Plans by several European Union members states to establish a system for sharing police data have drawn criticism from the region’s data-protection watchdog.
European Data Protection Supervisor (EDPS) Peter Hustinx warns that the proposal, in its current form, still lacks safeguards to ensure sufficient data protection for the public.
“The proposal is very open on crucial points,” Hustinx said. “We need a framework of common rules before we can move ahead.”
Under the system, known as the Treaty of Prum after the German town where the accord was signed by seven E.U. member states in 2005, participating nations allow mutual and automatic access to databases containing DNA and fingerprint records as well as car registration and other personal information. For instance, police can run database searches on suspected individuals and retrieve information within minutes.
Support for the security measure has grown as E.U. member states worry about international terrorism, organized crime and illegal immigration.
While Hustinx is not opposed to the exchange of DNA and fingerprint data per se, he is concerned about a lack of specific rules governing the use of an E.U.-wide system for sharing personal information.
The proposal, he said, doesn’t specify “the categories of people” to be contained in DNA databases — whether, for instance, only convicted individuals should be included or also people with a police record or even a much broader group.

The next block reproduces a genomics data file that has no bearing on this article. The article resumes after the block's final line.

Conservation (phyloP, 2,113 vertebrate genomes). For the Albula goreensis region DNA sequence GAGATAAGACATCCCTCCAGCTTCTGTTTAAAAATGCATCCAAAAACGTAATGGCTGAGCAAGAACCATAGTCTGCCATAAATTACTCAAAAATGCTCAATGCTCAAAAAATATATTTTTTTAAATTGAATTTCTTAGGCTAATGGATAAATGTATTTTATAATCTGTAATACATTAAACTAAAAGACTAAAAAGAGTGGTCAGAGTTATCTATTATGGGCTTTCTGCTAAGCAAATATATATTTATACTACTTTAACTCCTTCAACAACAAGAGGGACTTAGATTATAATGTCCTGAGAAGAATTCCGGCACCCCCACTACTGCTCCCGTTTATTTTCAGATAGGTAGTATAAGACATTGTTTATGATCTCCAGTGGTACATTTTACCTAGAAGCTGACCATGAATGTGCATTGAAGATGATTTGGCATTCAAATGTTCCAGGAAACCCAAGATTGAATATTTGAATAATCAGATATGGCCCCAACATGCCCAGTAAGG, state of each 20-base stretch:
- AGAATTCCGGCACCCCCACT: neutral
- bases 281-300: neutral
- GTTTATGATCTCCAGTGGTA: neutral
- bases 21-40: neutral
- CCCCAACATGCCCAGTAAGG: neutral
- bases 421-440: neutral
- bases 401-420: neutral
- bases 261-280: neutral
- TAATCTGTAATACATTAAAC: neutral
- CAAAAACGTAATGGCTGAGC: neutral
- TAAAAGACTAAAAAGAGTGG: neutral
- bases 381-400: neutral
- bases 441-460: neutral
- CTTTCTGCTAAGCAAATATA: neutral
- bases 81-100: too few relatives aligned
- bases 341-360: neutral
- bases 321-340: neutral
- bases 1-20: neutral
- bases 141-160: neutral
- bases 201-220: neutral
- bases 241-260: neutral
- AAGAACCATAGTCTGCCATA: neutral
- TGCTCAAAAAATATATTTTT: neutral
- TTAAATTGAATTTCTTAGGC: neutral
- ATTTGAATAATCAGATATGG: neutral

Nor does the proposal define the period for retaining information or a process for amending it, he added. One of Hustinx’s main concerns is complexity. It’s one thing to launch a data-sharing plan with a small number of countries that have “a rather high level of expertise with both DNA databases and data protection” but it’s something completely different when 27 countries are involved, Hustinx said. “That’s a quantum step.”
Germany and Austria are currently testing the police database exchange, with Belgium, France, Luxemburg, the Netherlands and Spain to follow. In all, 15 E.U. member states have so far agreed to join, including a few new members from Eastern Europe.
“I’m not so sure whether all the countries involved have the same level of protection to make the scheme workable,” Hustinx said. “We need a level playing field in terms of safeguards.”
Without these, the proposal would diminish not only “legal protection” for E.U. citizens but also “the efficiency of law enforcement” and could lead to endless litigation, he warned.
Hustinx’s office has issued a document to E.U. governments with recommendations for usage rules that would ensure data protection without requiring modifications to the information exchange system. For example, he wants a rule that specifies who is included in the database search. He also wants a rule that says how long data should be retained.
Germany, which currently holds the E.U.’s rotating presidency, hopes to have an agreement by all 27 member states by the end of June.